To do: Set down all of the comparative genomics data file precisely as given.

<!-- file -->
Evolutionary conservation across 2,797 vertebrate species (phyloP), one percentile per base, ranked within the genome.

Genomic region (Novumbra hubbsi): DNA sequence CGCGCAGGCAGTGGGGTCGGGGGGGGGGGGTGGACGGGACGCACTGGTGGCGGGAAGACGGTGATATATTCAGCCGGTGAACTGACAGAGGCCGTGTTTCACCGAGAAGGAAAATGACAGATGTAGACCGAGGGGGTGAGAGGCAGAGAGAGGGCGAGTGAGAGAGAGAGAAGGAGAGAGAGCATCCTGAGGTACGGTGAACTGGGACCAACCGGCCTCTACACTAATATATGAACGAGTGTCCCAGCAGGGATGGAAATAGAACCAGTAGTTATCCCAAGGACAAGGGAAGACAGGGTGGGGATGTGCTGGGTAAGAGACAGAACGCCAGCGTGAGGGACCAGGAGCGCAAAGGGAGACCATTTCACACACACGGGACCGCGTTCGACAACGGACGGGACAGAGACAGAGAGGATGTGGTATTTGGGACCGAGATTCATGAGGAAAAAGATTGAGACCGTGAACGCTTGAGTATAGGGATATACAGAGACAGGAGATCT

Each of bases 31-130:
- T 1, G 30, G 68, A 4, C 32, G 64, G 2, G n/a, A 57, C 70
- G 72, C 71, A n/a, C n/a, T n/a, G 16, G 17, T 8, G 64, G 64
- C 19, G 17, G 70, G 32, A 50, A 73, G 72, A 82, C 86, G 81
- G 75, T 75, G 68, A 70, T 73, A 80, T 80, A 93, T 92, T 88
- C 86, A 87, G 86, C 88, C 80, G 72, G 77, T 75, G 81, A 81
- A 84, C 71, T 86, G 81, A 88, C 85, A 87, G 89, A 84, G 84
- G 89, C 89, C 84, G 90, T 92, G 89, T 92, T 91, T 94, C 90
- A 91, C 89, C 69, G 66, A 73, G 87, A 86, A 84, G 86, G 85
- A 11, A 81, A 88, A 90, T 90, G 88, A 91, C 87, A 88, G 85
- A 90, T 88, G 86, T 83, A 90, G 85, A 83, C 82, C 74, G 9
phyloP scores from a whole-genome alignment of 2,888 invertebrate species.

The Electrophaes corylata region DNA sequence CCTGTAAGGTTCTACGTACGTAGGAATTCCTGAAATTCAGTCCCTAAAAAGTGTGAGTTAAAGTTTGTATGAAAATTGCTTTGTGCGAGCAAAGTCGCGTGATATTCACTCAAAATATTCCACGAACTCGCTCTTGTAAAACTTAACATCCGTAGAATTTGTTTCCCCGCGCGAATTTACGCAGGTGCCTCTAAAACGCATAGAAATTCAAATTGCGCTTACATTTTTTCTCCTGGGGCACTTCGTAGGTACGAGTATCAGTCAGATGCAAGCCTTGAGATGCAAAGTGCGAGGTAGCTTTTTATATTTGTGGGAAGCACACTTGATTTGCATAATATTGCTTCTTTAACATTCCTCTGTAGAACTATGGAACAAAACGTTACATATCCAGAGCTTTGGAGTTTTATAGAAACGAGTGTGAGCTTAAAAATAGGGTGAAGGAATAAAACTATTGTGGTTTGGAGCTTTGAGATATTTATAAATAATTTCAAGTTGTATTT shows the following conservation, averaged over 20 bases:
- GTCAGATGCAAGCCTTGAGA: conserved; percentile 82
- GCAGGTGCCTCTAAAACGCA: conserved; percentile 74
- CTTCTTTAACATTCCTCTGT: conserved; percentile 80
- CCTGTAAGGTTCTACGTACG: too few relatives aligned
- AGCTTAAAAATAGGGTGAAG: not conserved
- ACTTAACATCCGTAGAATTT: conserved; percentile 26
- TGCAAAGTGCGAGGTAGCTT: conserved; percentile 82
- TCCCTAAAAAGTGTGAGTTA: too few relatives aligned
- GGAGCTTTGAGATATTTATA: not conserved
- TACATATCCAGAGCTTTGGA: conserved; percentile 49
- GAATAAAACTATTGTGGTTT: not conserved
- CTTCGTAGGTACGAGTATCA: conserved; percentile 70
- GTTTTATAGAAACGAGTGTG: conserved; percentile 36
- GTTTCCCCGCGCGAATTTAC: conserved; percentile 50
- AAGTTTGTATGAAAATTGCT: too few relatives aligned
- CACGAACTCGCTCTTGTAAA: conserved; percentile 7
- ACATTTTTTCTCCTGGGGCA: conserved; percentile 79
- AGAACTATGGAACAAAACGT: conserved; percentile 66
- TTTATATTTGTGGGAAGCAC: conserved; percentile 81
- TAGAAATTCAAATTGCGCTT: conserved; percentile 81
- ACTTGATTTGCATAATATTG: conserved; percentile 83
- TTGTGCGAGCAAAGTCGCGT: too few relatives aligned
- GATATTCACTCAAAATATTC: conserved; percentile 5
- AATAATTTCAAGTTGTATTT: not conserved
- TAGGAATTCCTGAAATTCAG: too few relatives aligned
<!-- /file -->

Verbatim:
Evolutionary conservation across 2,797 vertebrate species (phyloP), one percentile per base, ranked within the genome.

Genomic region (Novumbra hubbsi): DNA sequence CGCGCAGGCAGTGGGGTCGGGGGGGGGGGGTGGACGGGACGCACTGGTGGCGGGAAGACGGTGATATATTCAGCCGGTGAACTGACAGAGGCCGTGTTTCACCGAGAAGGAAAATGACAGATGTAGACCGAGGGGGTGAGAGGCAGAGAGAGGGCGAGTGAGAGAGAGAGAAGGAGAGAGAGCATCCTGAGGTACGGTGAACTGGGACCAACCGGCCTCTACACTAATATATGAACGAGTGTCCCAGCAGGGATGGAAATAGAACCAGTAGTTATCCCAAGGACAAGGGAAGACAGGGTGGGGATGTGCTGGGTAAGAGACAGAACGCCAGCGTGAGGGACCAGGAGCGCAAAGGGAGACCATTTCACACACACGGGACCGCGTTCGACAACGGACGGGACAGAGACAGAGAGGATGTGGTATTTGGGACCGAGATTCATGAGGAAAAAGATTGAGACCGTGAACGCTTGAGTATAGGGATATACAGAGACAGGAGATCT

Each of bases 31-130:
- T 1, G 30, G 68, A 4, C 32, G 64, G 2, G n/a, A 57, C 70
- G 72, C 71, A n/a, C n/a, T n/a, G 16, G 17, T 8, G 64, G 64
- C 19, G 17, G 70, G 32, A 50, A 73, G 72, A 82, C 86, G 81
- G 75, T 75, G 68, A 70, T 73, A 80, T 80, A 93, T 92, T 88
- C 86, A 87, G 86, C 88, C 80, G 72, G 77, T 75, G 81, A 81
- A 84, C 71, T 86, G 81, A 88, C 85, A 87, G 89, A 84, G 84
- G 89, C 89, C 84, G 90, T 92, G 89, T 92, T 91, T 94, C 90
- A 91, C 89, C 69, G 66, A 73, G 87, A 86, A 84, G 86, G 85
- A 11, A 81, A 88, A 90, T 90, G 88, A 91, C 87, A 88, G 85
- A 90, T 88, G 86, T 83, A 90, G 85, A 83, C 82, C 74, G 9
phyloP scores from a whole-genome alignment of 2,888 invertebrate species.

The Electrophaes corylata region DNA sequence CCTGTAAGGTTCTACGTACGTAGGAATTCCTGAAATTCAGTCCCTAAAAAGTGTGAGTTAAAGTTTGTATGAAAATTGCTTTGTGCGAGCAAAGTCGCGTGATATTCACTCAAAATATTCCACGAACTCGCTCTTGTAAAACTTAACATCCGTAGAATTTGTTTCCCCGCGCGAATTTACGCAGGTGCCTCTAAAACGCATAGAAATTCAAATTGCGCTTACATTTTTTCTCCTGGGGCACTTCGTAGGTACGAGTATCAGTCAGATGCAAGCCTTGAGATGCAAAGTGCGAGGTAGCTTTTTATATTTGTGGGAAGCACACTTGATTTGCATAATATTGCTTCTTTAACATTCCTCTGTAGAACTATGGAACAAAACGTTACATATCCAGAGCTTTGGAGTTTTATAGAAACGAGTGTGAGCTTAAAAATAGGGTGAAGGAATAAAACTATTGTGGTTTGGAGCTTTGAGATATTTATAAATAATTTCAAGTTGTATTT shows the following conservation, averaged over 20 bases:
- GTCAGATGCAAGCCTTGAGA: conserved; percentile 82
- GCAGGTGCCTCTAAAACGCA: conserved; percentile 74
- CTTCTTTAACATTCCTCTGT: conserved; percentile 80
- CCTGTAAGGTTCTACGTACG: too few relatives aligned
- AGCTTAAAAATAGGGTGAAG: not conserved
- ACTTAACATCCGTAGAATTT: conserved; percentile 26
- TGCAAAGTGCGAGGTAGCTT: conserved; percentile 82
- TCCCTAAAAAGTGTGAGTTA: too few relatives aligned
- GGAGCTTTGAGATATTTATA: not conserved
- TACATATCCAGAGCTTTGGA: conserved; percentile 49
- GAATAAAACTATTGTGGTTT: not conserved
- CTTCGTAGGTACGAGTATCA: conserved; percentile 70
- GTTTTATAGAAACGAGTGTG: conserved; percentile 36
- GTTTCCCCGCGCGAATTTAC: conserved; percentile 50
- AAGTTTGTATGAAAATTGCT: too few relatives aligned
- CACGAACTCGCTCTTGTAAA: conserved; percentile 7
- ACATTTTTTCTCCTGGGGCA: conserved; percentile 79
- AGAACTATGGAACAAAACGT: conserved; percentile 66
- TTTATATTTGTGGGAAGCAC: conserved; percentile 81
- TAGAAATTCAAATTGCGCTT: conserved; percentile 81
- ACTTGATTTGCATAATATTG: conserved; percentile 83
- TTGTGCGAGCAAAGTCGCGT: too few relatives aligned
- GATATTCACTCAAAATATTC: conserved; percentile 5
- AATAATTTCAAGTTGTATTT: not conserved
- TAGGAATTCCTGAAATTCAG: too few relatives aligned